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  • No Unchallengeable Epistemic Authority, of Any Sort, Regarding Our Own Conscious Experience.Eric Schwitzgebel - 2007 - Phenomenology and the Cognitive Sciences 6 (1-2):107-113.
    Dennett argues that we can be mistaken about our own conscious experience. Despite this, he repeatedly asserts that we can or do have unchallengeable authority of some sort in our reports about that experience. This assertion takes three forms. First, Dennett compares our authority to the authority of an author over his fictional world. Unfortunately, that appears to involve denying that there are actual facts about experience that subjects may be truly or falsely reporting. Second, Dennett sometimes seems to say (...)
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  • Meditation, Enactivism and Introspective Training.Michael David Roberts - 2019 - Dissertation, University of Birmingham
    This PhD thesis concerns introspective approaches to the study of the mind. Across three standalone papers, I examine the significance of introspective data and advise on appropriate kinds of training for the production of such data. An overview document first introduces major themes, methods and arguments of the thesis. Paper 1 then begins the argumentative work, interrogating the constraining function of introspection in cognitive science. Here, I evaluate “enactivist” claims about the significance of introspection, clarifying central enactivist suggestions to draw (...)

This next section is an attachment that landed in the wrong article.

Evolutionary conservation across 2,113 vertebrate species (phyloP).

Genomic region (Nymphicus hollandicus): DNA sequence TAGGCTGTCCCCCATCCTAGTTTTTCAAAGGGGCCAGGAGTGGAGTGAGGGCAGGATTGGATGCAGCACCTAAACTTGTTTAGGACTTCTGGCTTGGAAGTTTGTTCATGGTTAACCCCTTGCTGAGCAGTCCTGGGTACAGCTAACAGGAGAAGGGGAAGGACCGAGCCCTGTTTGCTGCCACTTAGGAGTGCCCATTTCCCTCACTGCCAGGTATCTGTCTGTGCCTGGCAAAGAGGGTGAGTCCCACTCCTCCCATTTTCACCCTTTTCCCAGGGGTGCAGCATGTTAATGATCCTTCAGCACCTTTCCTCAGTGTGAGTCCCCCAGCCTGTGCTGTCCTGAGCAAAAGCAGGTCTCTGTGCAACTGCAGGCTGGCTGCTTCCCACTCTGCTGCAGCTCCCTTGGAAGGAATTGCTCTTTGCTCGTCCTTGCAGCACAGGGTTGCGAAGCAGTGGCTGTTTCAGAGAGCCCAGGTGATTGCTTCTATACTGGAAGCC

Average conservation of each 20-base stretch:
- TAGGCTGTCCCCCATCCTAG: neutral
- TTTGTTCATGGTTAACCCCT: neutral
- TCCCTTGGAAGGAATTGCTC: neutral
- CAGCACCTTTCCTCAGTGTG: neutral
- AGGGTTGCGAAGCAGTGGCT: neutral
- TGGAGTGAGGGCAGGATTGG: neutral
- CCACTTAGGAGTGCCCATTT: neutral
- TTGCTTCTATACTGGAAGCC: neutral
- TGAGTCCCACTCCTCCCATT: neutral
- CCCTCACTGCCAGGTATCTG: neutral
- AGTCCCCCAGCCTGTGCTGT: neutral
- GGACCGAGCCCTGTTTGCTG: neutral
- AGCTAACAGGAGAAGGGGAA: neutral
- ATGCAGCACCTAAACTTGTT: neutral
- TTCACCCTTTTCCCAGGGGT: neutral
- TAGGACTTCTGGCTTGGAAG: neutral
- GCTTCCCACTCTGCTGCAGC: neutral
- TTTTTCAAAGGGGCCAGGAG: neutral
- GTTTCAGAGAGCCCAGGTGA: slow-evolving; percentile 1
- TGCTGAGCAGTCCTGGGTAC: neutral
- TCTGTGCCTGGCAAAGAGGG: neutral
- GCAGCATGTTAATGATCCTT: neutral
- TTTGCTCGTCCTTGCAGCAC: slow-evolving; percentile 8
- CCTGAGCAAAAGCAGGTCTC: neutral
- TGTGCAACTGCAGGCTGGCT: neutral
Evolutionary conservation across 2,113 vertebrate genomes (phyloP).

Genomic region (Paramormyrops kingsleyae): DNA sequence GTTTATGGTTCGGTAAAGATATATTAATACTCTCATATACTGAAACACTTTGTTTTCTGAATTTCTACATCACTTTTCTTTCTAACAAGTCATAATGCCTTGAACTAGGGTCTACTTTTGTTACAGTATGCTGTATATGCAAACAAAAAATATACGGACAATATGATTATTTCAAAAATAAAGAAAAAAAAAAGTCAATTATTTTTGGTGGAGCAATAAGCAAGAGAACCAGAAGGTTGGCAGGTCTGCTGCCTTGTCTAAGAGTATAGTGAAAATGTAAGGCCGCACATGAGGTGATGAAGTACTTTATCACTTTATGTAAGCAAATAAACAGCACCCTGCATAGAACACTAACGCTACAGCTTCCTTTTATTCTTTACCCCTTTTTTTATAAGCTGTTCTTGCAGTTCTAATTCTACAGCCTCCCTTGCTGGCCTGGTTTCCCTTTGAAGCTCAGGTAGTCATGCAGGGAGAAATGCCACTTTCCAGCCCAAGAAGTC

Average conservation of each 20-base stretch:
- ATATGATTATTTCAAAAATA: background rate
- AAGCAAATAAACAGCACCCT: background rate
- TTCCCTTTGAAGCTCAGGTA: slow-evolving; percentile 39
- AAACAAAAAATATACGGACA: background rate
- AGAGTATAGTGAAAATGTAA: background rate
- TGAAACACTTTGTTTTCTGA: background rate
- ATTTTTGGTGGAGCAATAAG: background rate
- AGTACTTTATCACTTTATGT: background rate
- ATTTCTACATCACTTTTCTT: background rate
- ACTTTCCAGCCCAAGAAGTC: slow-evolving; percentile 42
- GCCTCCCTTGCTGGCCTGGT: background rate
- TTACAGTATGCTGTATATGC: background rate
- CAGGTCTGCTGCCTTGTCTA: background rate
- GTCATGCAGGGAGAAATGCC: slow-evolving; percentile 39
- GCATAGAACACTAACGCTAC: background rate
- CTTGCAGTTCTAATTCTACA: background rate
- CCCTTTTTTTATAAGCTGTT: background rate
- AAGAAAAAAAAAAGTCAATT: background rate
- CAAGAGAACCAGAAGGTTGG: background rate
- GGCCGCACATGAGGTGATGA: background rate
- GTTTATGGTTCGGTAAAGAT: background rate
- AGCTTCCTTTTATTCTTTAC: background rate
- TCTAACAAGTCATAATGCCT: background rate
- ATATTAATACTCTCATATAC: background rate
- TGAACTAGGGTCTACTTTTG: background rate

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  • The Validity of First-Person Descriptions as Authenticity and Coherence.Claire Petitmengin - 2009 - Journal of Consciousness Studies 16 (10-12):10-12.
    This article is devoted to the description of the experience associated with listening to a sound. In the first part, we describe the method we used to gather descriptions of auditory experience and to analyse these descriptions. This work of explicitation and analysis has enabled us to identify a threefold generic structure of this experience, depending on whether the attention of the subject is directed towards the event which is at the source of the sound, the sound in itself, considered (...)
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  • No Unchallengeable Epistemic Authority, of Any Sort, Regarding Our Own Conscious Experience – Contra Dennett?Eric Schwitzgebel - 2007 - Phenomenology and the Cognitive Sciences 6 (1-2):107-113.
    Dennett argues that we can be mistaken about our own conscious experience. Despite this, he repeatedly asserts that we can or do have unchallengeable authority of some sort in our reports about that experience. This assertion takes three forms. First, Dennett compares our authority to the authority of an author over his fictional world. Unfortunately, that appears to involve denying that there are actual facts about experience that subjects may be truly or falsely reporting. Second, Dennett sometimes seems to say (...)